I sense a jello post coming…what? just saying!

  8. njcommuter Says:

    It has several virtues beyond the obvious. It does not remove one of the precious few Republican senators. It does not take a governor away from a state with more electoral votes, nor put such a state in gubenatorial jeopardy. And it means that the Veep will be a good age to run for president herself in eight years (or four, if that is necessary).

  9. TmjUtah Says:

    I think that Hillary very probably went high and right, then regained her composure and had one of her staff hunt down her husband to talk over the political implications inherent in a McCain victory with Palin on the ticket.

    We may see the Clintons heavily invested in an Obama victory all of a sudden. Which was not at all the case this last week in Denver

  10. Bugs Says:

    Mmmmmm…jello…

  11. strcpy Says:

    TmjUtah, that would be exactly the same thought I had about it further.

    Further I also think that Bill would have handled it in such a way that he would be going onto his fifth term and Hillary will bust it.

    Like him or not (and I most definitely fall into the latter) he is one of the best politicians we have ever seen. Hillary just comes off as calculating and cold (which she is).

    Palin is still too much of an unknown to me for me to form much of an opinion for the most part. However the howls given by the left and a number of the Bios give me quite a bit of hope on that front. She is more “libertarian” than “right”, but then most conservatives are really more libertarian than “right” too.

    I’ve always felt I would take someone of principle who I don’t always agree with over someone who has little/no principle that I almost always do. McCain has run the gamut on principled and not and agreed with and not – Palin, from what I have read since the announcement, seems to be quite a bit better in that department (that is consistent). IMO as a VP she is a good choice – given McCain’s age she (at this point) seems too bring a great mix of knowledge, integrity, and ability to think on her own to the party. The thing she lacks (experience) should be acquired where she isn’t going to hurt anyone yet can get said experience (VP).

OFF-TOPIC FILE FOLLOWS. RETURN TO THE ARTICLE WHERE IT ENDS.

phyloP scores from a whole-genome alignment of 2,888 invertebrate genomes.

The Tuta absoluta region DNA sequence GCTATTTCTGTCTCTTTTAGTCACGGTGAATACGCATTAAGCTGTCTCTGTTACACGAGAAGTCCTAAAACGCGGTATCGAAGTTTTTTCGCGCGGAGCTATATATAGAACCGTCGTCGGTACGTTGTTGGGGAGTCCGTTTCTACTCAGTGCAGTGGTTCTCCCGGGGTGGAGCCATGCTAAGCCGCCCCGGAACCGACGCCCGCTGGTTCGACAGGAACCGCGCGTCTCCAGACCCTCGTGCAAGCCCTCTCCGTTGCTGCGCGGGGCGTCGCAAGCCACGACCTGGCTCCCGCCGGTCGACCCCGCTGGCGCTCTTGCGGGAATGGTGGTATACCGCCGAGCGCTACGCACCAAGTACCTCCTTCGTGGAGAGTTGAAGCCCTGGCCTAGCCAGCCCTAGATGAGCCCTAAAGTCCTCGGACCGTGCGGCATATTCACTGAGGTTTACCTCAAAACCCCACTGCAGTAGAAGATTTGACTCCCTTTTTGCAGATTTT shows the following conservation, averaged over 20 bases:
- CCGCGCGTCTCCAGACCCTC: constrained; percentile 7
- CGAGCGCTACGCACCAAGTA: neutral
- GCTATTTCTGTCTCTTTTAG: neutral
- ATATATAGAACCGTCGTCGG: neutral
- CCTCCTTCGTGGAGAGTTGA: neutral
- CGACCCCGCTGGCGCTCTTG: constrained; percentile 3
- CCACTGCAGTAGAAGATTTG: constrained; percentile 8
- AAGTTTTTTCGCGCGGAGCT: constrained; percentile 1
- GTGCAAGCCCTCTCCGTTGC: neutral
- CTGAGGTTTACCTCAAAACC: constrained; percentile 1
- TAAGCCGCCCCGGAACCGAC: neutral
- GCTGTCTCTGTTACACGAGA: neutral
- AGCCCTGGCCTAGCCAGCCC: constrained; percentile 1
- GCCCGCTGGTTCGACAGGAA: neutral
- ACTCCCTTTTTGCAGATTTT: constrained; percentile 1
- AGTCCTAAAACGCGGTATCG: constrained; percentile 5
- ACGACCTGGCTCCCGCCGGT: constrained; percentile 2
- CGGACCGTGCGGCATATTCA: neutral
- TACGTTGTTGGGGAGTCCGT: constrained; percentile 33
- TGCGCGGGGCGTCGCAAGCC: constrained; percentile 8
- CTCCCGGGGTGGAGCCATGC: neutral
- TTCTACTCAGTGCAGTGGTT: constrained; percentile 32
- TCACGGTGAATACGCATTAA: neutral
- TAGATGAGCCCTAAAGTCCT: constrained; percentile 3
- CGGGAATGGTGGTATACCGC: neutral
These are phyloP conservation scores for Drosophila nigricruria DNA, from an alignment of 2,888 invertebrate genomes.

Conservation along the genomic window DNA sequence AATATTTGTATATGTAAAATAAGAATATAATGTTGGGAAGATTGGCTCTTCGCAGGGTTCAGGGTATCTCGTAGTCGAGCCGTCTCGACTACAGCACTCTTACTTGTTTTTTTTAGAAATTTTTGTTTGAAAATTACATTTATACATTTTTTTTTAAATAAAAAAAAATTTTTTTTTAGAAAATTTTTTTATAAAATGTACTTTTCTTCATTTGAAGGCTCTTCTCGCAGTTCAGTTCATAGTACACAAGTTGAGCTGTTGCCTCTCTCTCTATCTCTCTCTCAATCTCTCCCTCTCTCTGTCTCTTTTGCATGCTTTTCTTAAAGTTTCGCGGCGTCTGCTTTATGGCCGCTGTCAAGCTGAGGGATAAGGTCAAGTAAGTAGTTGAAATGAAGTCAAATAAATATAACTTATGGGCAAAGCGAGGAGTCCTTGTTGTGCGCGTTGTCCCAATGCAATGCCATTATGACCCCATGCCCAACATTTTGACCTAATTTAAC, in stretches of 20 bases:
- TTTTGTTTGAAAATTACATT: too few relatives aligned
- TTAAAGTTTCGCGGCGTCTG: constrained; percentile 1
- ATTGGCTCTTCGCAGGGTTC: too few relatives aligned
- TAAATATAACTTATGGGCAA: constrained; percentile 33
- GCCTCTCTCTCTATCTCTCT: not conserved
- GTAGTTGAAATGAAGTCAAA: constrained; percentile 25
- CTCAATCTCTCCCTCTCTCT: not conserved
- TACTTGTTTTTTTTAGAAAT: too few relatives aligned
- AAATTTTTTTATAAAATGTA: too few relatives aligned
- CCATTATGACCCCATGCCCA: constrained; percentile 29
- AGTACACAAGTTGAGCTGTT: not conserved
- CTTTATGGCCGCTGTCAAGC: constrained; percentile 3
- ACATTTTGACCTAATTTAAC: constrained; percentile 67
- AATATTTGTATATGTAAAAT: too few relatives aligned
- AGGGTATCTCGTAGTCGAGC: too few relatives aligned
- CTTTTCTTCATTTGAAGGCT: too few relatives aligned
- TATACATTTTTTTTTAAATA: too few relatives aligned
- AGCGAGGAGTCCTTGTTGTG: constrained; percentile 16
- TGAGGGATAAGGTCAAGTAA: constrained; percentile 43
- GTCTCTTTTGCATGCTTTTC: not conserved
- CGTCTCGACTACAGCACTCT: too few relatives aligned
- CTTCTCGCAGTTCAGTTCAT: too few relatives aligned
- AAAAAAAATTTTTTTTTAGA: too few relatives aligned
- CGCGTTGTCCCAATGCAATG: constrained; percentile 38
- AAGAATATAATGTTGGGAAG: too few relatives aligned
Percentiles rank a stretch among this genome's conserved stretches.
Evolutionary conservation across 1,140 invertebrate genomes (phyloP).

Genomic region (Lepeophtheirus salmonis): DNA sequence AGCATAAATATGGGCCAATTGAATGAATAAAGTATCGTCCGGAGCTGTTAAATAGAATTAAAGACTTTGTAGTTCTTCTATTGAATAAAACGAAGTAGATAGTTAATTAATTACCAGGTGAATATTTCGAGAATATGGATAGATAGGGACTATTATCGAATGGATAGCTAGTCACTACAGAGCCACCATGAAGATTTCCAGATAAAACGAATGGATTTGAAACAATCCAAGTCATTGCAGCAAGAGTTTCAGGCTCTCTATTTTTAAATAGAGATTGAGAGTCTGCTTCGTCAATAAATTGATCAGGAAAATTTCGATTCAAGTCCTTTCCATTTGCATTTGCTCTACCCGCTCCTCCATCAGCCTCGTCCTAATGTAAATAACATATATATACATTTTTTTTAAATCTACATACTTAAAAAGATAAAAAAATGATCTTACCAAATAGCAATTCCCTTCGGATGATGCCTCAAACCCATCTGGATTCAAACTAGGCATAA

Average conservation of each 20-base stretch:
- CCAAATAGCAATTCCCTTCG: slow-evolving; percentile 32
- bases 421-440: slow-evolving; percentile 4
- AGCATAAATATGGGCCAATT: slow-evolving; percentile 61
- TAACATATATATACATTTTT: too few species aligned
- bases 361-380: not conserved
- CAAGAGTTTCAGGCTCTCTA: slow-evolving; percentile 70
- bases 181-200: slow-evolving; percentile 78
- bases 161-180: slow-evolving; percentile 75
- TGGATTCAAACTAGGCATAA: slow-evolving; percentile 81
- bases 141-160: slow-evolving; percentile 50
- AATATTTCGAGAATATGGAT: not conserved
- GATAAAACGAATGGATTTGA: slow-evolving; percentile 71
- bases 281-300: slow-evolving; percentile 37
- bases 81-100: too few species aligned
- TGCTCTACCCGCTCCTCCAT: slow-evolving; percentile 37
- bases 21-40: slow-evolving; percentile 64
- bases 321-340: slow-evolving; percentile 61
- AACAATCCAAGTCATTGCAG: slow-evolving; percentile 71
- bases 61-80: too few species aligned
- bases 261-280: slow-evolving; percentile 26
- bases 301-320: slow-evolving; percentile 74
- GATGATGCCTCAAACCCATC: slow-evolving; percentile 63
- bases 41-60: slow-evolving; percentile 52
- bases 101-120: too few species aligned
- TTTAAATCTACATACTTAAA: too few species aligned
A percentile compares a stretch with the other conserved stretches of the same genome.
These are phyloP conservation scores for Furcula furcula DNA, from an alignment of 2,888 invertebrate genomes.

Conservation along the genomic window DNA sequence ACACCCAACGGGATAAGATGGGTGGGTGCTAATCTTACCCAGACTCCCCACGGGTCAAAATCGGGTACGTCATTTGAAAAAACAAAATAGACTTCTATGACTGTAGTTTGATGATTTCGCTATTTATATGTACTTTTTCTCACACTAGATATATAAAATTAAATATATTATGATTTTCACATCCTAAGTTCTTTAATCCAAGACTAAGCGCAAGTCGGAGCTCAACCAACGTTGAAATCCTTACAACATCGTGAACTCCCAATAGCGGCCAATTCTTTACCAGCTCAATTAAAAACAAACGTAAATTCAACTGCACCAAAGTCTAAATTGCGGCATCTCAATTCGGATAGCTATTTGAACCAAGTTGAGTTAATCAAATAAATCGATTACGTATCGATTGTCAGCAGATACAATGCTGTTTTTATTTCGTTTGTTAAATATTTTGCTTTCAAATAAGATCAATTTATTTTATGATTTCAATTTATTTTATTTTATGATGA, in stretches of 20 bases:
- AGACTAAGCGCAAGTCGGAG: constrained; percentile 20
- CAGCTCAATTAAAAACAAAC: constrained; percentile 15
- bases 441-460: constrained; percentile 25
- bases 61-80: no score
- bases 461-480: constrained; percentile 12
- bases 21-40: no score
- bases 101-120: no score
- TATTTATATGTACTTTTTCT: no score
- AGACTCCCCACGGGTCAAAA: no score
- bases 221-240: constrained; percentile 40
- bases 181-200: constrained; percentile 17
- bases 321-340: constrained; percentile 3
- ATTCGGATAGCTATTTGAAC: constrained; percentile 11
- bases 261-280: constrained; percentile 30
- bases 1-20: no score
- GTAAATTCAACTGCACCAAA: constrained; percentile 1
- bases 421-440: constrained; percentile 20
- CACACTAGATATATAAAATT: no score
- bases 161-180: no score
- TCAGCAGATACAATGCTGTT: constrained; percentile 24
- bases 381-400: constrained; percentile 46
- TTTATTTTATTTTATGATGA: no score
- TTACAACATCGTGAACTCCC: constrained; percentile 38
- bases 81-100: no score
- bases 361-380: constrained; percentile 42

I’ve said since the beginning that Obama can not win this, McCain can only loose it – from what is out there right now McCain took a good step towards not loosing with this choice. I really expected a more conventional choice if for nothing else than republicans can never seem to make good choices.

    I’ve also thought (and said in a few places) that if Obama had waited another 8-12 years then he would have the experience to be nearly unstoppable. I’ll amend that to say that 8 (and maybe 4) years of Obama being VP would do the same. Palin is the same boat and, as such, if she is what we see in her bio a really great choice both in the short term election and long term health of the country. Obama would have made a *wonderful* VP for a democrats for the same reasons (even though I still would greatly dislike his politics I would have to say that).

    Like many other conservatives I’m quite excited by this and hope that she mostly lives the bio’s about her. Even if she only makes 50% of what we are saying (and that is quite doable) then I will be a happy camper. I’m still in a “wait and see” mode, however I’ve moved from the semi-depressed to neutral to looking forward to what is going to happen with the Republicans. Maybe we can not only get another Contract with America thing going in the next four years but this time *actually* do the damn thing.

    Heh – I wonder what the leftist and identity politics crowd would do if she does well and we had a Palin/Rice(R) ticket next? Now, off to bed assuming I can quit giggling over that thought :)

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Previously a lifelong Democrat, born in New York and living in New England, surrounded by liberals on all sides, I've found myself slowly but surely leaving the fold and becoming that dread thing: a neocon.